The pattern calls for a bit less than a single skein of DK weight yarn for the smaller beanie version and would look great with any of our DK yarns such as our New Mexico Organic (as seen above), our Cotton Comfort or our Alpaca Elegance.
The 50/50 alpaca blend will provide beautiful drape for the “low tide” slouch hat which requires just over a single skein. You’ll have plenty of yarn left over for some fingerless mitts!
This pattern may make for a fun collection of hand made gifts for everyone on your list this year. Give us a call at 800-321-9665 and we can help you find the perfect colors for everyone you’d like to knit a “little something” for.
Our weekend in Rhinebeck was wonderful. The New York Sheep & Wool Festival is a treat to attend every year and last week was no exception. The weather was perfect (just brisk enough on Sunday to require woolen layers). The fall color seemed to be at its peak and the crowds seemed delighted with their visit. We loved seeing friends and making new ones.
One of our favorite aspects of the festival is the show and tell. We had many friends stop by our little “shop” to show us what they’ve been working on and how beautifully their projects knit up with our yarns. We thought we would share some of the ones were able to grab some photos of with you.
Our friend Diane stopped by wearing this great hat that she knit up with the leftover yarn she had in her stash after finishing this beautiful sweater. We just love how the Pine Warbler color of Spinnery Weekend Wool pops like the fall foliage and shows off her cables with crisp detail.
We got to talking with Liz while waiting in line for hot apple cider and fresh doughnuts. She pulled on a stunning version of the Sugarleaf Sweater designed by Mary-Heather Cogar and part of the Rhinebeck Sweater collection published by Ysolda Teague last fall.
Liz created this beautiful cardigan with Spinnery New Mexico Organic and Alpaca Elegance in the Blue Lotus color for the lovely color work. It looks stunning on her, don’t you think?
Our friend Jenny is modeling her version of Flyaway by Marji LaFreniere. That beautiful drape is thanks to the Spinnery Sylvan Spirit she chose to work with in the Citrine color. The wool and Tencel blend lends the finished fabric of her sweater wonderful stitch definition and a swingy flattering shape.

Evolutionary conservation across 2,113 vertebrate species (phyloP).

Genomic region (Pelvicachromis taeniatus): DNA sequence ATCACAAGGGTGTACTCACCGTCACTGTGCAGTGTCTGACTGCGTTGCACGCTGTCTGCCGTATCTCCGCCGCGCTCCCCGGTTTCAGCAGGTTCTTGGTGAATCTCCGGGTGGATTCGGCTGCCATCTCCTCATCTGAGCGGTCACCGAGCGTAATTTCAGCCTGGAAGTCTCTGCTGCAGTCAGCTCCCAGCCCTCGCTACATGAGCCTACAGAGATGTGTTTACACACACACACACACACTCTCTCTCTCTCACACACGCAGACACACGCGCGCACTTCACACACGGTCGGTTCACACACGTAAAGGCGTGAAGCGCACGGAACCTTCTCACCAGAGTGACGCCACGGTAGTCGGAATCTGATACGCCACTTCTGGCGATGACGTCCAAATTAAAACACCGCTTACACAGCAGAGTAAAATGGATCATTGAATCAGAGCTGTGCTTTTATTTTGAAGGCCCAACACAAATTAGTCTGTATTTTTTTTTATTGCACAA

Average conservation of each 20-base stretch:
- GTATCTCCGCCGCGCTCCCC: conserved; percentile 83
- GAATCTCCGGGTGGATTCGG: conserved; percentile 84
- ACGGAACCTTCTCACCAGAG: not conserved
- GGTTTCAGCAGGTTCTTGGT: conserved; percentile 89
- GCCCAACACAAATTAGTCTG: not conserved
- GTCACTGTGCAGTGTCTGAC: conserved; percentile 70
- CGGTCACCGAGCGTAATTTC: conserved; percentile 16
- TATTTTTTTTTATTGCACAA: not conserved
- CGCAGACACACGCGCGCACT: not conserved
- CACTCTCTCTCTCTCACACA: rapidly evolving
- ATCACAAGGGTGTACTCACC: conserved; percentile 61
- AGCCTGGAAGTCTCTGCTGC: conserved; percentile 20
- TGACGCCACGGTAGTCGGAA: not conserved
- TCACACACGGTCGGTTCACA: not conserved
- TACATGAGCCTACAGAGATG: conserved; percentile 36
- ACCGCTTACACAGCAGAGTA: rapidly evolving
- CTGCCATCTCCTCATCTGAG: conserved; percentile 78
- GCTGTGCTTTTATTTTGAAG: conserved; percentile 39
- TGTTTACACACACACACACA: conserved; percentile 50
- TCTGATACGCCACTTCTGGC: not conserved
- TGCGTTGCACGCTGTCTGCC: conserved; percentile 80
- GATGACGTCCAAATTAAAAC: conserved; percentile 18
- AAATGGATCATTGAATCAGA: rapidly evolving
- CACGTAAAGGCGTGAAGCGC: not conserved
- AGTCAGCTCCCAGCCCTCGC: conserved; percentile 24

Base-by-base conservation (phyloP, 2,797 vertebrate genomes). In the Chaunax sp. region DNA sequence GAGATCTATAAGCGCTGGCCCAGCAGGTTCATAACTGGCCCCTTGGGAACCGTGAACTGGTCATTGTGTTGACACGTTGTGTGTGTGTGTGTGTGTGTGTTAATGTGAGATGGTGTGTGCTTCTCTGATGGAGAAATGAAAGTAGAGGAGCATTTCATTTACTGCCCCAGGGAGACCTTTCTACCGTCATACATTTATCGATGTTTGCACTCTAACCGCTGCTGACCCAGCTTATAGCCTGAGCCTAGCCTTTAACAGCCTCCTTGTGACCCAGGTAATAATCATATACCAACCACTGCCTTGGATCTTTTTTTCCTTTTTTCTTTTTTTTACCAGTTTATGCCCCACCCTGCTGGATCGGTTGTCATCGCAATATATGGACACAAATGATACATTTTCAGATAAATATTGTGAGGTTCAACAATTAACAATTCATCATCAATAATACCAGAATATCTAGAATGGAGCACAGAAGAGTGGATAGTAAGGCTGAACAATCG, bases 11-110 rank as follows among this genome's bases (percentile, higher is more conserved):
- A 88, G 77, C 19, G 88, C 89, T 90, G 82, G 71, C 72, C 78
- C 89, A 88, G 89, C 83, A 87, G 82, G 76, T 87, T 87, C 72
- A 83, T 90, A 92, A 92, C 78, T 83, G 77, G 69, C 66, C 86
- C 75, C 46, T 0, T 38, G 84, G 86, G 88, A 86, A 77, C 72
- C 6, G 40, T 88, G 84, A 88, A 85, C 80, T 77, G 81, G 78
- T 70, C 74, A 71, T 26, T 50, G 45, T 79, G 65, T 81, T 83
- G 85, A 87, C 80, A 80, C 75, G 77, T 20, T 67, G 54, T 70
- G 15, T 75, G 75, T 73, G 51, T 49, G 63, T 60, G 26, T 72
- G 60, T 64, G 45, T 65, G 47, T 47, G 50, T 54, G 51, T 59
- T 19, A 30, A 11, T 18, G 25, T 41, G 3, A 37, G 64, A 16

We think that it is the details of this pattern that make it special. The cables run up the spine, and merge under the arm as part of the raglan sleeve construction.
We want to thank all of you who stopped by the Spinnery booth to introduce yourselves. You had a chance to see what we’ve been working on and touch and see our yarns in person. We hope that you’ll return next year with new projects to share with us or that we may have inspired you to come to Vermont for a visit to the Spinnery so that we don’t have to wait that long to see you again!
We have had a busy summer at the Spinnery, and our beautiful new yarn Mewesic isn’t the only new offering we have to share with you. We have several new patterns that we’ve released this week that you may want to take a closer look at.
Here you can see Lauren modeling the Snowfall Scarf designed by Cap Sease. This delicate accessory can be beautifully knit up with 2 skeins of Spinnery Sock Art or Simply Fine. The graduated lace pattern illustrates either an accumulation of snowflakes or a gentle tapering of a blizzard into a light dusting depending on your perspective.